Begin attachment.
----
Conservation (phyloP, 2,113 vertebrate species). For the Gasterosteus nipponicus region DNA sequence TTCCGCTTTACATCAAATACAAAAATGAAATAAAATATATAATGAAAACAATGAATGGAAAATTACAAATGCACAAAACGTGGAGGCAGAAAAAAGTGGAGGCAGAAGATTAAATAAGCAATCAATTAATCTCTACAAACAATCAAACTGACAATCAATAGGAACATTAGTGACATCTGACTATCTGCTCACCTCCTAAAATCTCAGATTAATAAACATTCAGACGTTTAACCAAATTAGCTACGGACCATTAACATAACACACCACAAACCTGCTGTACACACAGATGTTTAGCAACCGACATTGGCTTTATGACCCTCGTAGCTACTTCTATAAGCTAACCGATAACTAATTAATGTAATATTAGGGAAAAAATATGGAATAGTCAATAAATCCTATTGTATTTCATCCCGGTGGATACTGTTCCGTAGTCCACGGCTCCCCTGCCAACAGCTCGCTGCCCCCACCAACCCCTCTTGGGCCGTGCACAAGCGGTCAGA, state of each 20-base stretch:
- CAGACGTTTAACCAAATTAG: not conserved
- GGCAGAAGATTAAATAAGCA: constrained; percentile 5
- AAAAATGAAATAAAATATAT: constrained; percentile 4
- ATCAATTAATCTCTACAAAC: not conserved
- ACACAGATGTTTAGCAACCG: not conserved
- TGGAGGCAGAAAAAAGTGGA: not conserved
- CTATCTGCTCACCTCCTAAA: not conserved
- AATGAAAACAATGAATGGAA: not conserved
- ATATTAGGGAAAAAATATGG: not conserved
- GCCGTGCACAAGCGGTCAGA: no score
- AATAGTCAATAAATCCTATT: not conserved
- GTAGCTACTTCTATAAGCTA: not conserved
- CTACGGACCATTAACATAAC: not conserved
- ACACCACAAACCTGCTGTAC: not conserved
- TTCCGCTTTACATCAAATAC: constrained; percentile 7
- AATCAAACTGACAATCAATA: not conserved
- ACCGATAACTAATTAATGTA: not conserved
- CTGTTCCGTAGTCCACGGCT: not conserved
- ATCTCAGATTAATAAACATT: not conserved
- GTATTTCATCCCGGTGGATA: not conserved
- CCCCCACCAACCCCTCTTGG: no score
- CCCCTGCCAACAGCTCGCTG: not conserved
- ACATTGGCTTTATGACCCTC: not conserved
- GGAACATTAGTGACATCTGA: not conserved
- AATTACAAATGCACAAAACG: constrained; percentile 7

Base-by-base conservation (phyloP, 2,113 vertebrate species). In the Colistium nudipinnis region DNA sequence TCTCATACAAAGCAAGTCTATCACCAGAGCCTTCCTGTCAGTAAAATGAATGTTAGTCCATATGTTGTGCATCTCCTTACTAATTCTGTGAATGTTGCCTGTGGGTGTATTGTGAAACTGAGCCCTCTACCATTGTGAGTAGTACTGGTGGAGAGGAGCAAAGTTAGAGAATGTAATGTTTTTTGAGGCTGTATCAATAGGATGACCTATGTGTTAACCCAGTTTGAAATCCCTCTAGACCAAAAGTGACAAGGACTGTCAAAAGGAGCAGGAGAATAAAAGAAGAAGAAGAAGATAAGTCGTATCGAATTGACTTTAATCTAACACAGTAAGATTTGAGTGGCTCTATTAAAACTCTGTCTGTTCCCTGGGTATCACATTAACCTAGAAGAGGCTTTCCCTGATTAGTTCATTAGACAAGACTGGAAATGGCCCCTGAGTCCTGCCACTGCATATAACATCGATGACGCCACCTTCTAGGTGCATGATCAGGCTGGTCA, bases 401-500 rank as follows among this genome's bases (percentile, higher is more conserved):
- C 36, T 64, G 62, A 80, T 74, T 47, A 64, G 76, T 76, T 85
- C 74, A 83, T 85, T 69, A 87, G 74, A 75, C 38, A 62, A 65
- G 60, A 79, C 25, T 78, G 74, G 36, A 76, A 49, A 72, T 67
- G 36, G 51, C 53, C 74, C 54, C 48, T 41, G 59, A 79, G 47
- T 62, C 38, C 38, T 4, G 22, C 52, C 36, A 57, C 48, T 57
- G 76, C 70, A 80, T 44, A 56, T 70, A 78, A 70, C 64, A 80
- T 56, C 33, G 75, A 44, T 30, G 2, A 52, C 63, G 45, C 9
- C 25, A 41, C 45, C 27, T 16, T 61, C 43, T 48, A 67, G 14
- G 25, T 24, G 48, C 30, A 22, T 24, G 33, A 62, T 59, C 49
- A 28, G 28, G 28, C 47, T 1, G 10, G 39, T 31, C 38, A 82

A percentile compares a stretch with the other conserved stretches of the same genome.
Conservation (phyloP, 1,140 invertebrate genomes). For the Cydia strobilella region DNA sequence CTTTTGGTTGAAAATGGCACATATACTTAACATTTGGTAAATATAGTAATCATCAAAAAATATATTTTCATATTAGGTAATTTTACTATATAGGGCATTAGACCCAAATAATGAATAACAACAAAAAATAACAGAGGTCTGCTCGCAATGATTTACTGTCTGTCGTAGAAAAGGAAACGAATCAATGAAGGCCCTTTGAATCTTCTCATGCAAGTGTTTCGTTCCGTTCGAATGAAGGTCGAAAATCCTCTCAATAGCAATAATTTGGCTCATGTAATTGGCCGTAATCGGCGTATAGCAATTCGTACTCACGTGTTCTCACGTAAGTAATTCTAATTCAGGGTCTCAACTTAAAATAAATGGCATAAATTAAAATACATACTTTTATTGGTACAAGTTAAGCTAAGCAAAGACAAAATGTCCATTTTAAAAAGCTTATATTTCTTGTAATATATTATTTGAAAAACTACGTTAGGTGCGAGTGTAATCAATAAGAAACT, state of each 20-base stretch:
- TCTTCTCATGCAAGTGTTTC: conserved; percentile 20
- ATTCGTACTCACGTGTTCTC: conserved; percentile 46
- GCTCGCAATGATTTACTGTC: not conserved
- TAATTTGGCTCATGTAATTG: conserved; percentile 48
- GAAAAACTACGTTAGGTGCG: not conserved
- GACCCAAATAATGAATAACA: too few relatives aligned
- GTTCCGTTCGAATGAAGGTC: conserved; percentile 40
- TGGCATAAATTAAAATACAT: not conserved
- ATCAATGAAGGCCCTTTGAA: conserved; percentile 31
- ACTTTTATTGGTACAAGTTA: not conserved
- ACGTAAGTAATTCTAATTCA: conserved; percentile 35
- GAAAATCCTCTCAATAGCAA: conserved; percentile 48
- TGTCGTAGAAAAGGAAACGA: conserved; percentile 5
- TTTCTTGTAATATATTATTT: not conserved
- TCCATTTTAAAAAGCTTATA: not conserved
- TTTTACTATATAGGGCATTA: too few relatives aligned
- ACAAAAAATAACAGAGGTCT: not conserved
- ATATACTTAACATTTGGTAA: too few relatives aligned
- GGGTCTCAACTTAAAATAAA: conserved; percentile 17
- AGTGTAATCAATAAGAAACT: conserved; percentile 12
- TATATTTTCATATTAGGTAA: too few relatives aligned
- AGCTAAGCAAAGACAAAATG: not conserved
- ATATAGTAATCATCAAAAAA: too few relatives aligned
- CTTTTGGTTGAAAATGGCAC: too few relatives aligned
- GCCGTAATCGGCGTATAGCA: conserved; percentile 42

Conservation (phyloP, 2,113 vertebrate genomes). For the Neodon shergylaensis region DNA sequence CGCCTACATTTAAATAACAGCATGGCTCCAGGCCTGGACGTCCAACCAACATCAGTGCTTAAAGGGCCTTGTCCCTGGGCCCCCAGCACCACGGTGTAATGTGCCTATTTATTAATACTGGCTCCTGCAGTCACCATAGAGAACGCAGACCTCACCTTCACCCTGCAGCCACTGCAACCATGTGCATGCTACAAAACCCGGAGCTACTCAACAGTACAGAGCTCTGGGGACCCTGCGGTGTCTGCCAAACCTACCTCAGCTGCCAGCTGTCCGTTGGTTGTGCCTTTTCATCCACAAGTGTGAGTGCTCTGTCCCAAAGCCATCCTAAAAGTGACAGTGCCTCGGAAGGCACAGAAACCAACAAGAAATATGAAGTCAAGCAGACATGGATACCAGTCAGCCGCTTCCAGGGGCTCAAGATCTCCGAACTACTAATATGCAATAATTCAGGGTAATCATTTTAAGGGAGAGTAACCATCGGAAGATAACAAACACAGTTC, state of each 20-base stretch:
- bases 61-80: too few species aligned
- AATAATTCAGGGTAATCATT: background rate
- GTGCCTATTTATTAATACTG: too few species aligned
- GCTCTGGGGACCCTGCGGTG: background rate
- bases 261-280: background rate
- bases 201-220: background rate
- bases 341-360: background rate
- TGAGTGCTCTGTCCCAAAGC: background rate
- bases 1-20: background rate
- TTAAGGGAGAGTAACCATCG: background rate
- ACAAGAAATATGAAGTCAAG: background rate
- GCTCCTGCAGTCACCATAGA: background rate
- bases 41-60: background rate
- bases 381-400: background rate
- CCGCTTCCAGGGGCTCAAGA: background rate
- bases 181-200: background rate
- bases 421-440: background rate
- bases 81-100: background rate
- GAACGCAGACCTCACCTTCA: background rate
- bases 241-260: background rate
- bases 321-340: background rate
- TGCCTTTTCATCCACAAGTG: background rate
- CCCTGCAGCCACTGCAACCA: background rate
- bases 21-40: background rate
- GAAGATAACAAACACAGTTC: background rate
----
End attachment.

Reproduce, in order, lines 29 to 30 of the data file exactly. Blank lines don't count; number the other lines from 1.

- C 74, A 83, T 85, T 69, A 87, G 74, A 75, C 38, A 62, A 65
- G 60, A 79, C 25, T 78, G 74, G 36, A 76, A 49, A 72, T 67